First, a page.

2022 AM Wings_Mono Negative
United States Grand Prix

Lance delivers Stateside

2023 season
Aston Martin F1
Lance's profile
Fernando's profile

Lance manages to score points despite starting from the pits at COTA while Fernando's shot at points is dashed with a DNF laps from the chequered flag.

2023 season
United States Grand Prix circuit figures
Number of pitstops
Longest stint (laps)
Total laps
Total kilometres
Final position
Starting position
Final position
Starting position
Aston Martin F1
Fastest lapM:S.MS
Max speedKM/H
Practice laps
Qualifying laps
Race laps
Total laps
United States Grand Prix

The Debrief by Aramco

Lance executes a sterling recovery in Texas but Fernando's race ends before the chequered flag.


Need to know: United States

2023 United States Grand Prix track map
  • Sectors
  • Turns
  • DRS

Talking points

AMF1 Team Technical Director Dan Fallows looks forward to the triple-header, the ongoing development of AMR23, and the changes happening back at the AMR Technology Campus.

Dan Fallows

In Qatar, Fernando scored points and Lance came close to the top 10. What are your reflections on our performance in the Qatar Sprint and Grand Prix?

"Qatar was a mixed weekend with the Sprint, the difficulties with the track surface, and the limit of 18 laps per set of tyres in the Grand Prix. It was a challenge for everybody. We deliberately saved Medium tyres going into Sunday's Grand Prix, which was a key decision. It's possible that hampered our chances to score points in the Sprint, but we knew that was going to be the trade-off. Overall, I think it was a good weekend with Fernando finishing sixth, but Lance was unfortunate to get penalties that dropped him out of his top 10 finish on track."

Given the hot conditions and the minimum of three stops for our drivers, how do you rate the job done by the rest of the team?

"It was a very, very, challenging weekend given the incredibly hot conditions. It's extraordinary that our team performed some of their most competitive pitstops. That's something we've been targeting and the team did a commendable job. It's well-publicised that every driver was struggling in the conditions which the FIA has agreed to investigate."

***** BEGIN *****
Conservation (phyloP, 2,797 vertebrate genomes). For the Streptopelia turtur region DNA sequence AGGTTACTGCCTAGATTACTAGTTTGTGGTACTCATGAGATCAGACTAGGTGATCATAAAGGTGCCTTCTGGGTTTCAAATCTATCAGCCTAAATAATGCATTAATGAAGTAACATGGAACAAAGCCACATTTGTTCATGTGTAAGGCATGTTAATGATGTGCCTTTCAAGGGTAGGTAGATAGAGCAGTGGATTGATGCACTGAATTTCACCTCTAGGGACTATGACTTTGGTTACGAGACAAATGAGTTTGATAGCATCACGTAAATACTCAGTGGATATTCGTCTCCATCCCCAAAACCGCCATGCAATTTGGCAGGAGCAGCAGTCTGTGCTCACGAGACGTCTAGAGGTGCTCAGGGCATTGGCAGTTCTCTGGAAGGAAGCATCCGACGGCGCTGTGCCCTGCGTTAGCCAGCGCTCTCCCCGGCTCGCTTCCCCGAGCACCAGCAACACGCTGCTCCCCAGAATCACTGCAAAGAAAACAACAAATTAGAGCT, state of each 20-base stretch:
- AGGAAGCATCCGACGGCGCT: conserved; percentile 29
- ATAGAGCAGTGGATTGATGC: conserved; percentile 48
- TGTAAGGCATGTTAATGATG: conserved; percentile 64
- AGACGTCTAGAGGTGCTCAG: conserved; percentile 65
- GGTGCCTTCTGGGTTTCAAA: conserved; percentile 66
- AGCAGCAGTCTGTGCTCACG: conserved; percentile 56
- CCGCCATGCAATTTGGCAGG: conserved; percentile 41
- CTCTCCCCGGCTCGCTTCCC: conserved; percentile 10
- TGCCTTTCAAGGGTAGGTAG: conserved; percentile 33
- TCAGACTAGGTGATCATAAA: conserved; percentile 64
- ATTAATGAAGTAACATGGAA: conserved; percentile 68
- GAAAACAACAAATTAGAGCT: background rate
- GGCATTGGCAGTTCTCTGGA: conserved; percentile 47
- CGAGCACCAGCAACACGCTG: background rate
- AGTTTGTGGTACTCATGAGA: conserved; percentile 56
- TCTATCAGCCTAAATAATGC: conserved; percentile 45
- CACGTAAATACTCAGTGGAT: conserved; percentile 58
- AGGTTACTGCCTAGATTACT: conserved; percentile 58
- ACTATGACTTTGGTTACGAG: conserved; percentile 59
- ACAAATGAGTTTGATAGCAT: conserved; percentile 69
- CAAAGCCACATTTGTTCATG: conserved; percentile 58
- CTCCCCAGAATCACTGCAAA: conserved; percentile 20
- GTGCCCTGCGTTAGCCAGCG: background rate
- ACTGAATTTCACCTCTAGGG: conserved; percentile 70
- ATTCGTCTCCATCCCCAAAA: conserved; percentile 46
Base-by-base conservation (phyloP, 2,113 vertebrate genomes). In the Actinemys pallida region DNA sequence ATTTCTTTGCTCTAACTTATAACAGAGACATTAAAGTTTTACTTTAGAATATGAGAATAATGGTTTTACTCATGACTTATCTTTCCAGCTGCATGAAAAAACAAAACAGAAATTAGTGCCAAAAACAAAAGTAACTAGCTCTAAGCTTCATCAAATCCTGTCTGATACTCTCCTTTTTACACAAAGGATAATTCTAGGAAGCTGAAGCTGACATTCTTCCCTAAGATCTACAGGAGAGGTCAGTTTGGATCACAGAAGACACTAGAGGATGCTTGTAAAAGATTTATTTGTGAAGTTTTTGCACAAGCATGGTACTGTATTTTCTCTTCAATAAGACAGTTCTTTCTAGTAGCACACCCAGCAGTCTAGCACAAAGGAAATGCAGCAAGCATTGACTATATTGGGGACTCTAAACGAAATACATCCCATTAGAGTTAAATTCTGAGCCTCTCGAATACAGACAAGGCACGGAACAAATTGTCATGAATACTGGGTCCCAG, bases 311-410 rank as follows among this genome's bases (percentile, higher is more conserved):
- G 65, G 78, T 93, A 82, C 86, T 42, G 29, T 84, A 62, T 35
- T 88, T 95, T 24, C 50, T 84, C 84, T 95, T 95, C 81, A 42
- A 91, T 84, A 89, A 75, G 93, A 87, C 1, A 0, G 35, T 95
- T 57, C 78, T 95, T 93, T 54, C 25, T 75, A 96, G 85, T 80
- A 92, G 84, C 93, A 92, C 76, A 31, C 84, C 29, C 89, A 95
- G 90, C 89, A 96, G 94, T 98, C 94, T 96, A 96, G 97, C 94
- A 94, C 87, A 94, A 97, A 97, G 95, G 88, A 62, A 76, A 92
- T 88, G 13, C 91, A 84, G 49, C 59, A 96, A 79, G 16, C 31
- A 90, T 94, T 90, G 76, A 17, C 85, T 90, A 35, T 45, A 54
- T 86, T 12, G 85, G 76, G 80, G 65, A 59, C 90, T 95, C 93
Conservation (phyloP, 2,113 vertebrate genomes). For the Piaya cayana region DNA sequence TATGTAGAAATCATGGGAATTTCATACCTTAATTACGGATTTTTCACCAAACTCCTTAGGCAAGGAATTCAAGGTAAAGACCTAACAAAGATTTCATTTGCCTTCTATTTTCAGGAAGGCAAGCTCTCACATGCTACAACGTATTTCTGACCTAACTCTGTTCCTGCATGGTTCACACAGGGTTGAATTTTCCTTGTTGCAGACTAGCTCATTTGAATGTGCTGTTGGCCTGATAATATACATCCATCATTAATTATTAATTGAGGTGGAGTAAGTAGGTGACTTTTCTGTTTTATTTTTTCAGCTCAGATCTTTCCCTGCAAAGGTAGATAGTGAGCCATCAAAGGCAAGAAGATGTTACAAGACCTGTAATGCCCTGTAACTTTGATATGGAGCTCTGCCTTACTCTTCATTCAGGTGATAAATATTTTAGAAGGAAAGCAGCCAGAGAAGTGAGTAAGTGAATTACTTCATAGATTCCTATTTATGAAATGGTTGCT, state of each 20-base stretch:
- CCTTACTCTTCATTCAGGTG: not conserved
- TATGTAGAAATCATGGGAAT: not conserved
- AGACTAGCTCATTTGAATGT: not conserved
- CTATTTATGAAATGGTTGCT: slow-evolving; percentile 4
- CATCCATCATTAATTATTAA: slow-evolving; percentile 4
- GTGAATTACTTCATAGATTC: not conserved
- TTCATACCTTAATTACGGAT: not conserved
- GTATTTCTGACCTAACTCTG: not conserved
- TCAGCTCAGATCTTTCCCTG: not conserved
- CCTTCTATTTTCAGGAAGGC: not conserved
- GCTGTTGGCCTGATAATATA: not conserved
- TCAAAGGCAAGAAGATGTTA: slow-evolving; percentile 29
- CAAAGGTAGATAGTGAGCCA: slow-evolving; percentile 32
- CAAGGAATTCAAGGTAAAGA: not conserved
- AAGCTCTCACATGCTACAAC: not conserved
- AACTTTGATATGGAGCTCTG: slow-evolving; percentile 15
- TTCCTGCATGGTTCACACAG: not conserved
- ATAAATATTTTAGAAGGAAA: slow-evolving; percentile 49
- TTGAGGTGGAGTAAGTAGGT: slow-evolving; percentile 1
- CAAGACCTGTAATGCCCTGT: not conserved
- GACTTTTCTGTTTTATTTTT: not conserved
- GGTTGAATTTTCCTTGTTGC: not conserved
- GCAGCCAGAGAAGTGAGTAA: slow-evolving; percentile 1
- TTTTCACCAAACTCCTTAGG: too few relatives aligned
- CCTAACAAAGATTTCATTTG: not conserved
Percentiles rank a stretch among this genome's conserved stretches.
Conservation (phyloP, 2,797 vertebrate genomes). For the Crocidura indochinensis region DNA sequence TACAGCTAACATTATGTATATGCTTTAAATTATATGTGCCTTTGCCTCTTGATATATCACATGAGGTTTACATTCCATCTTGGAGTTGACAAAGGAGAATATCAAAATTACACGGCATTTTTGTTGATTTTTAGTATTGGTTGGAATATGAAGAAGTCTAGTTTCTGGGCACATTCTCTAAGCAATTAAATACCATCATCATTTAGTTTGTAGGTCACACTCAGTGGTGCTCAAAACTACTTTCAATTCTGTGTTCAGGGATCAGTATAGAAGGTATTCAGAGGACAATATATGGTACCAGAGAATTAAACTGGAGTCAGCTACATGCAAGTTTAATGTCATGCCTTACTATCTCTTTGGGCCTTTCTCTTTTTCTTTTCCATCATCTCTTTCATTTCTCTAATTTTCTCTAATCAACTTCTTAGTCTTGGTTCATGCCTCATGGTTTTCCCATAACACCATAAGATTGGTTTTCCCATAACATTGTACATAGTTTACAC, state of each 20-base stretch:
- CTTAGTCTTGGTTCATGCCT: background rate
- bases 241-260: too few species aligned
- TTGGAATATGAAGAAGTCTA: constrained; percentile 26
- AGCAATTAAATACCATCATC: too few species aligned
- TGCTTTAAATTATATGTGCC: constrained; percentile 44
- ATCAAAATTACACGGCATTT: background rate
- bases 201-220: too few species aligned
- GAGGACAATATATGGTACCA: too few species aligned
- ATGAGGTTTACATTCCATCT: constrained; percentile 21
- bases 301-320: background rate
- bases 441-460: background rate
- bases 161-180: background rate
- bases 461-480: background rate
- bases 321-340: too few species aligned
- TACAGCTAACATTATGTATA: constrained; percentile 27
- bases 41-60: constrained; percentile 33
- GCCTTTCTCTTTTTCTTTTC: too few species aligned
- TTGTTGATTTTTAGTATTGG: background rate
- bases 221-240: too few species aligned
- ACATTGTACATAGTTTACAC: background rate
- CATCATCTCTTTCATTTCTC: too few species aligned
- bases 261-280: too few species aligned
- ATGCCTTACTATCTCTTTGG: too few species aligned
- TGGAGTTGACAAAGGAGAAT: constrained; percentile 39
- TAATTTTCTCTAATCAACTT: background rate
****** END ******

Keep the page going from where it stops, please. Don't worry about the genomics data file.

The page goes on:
How do you think we'll fare at the Circuit of The Americas, which hosts the fifth Sprint of the season?

"COTA is a challenging circuit where we'll continue to learn about the AMR23. We have some updates coming into the weekend, and we're quite interested to see how they work. In some ways its a shame that it's a Sprint weekend because we’d like to have more time to dial in those updates and see how the cars will perform. It will be a big challenge to gain that understanding as early as possible. We're looking forward to seeing how these upgrades perform and, hopefully, it's a track where we should be reasonably competitive if we can get everything right."

It's a testament to the team's ambition and how far we've come that we are disappointed by our results in recent races.
Dan Fallows-Technical Director

The United States Grand Prix is the first leg of a triple-header that will also see us race in Mexico and Brazil. How important are these three Grands Prix for us?

"This is quite a critical time of the year for us to get the most out of this year's car but also further our understanding for next year's development, which is why we're still producing updates this late into the season. Mexico is a real challenge with its high altitude, and Brazil can be a chaotic race – especially with the changeable weather – so we have to make the most out of every session ahead of us."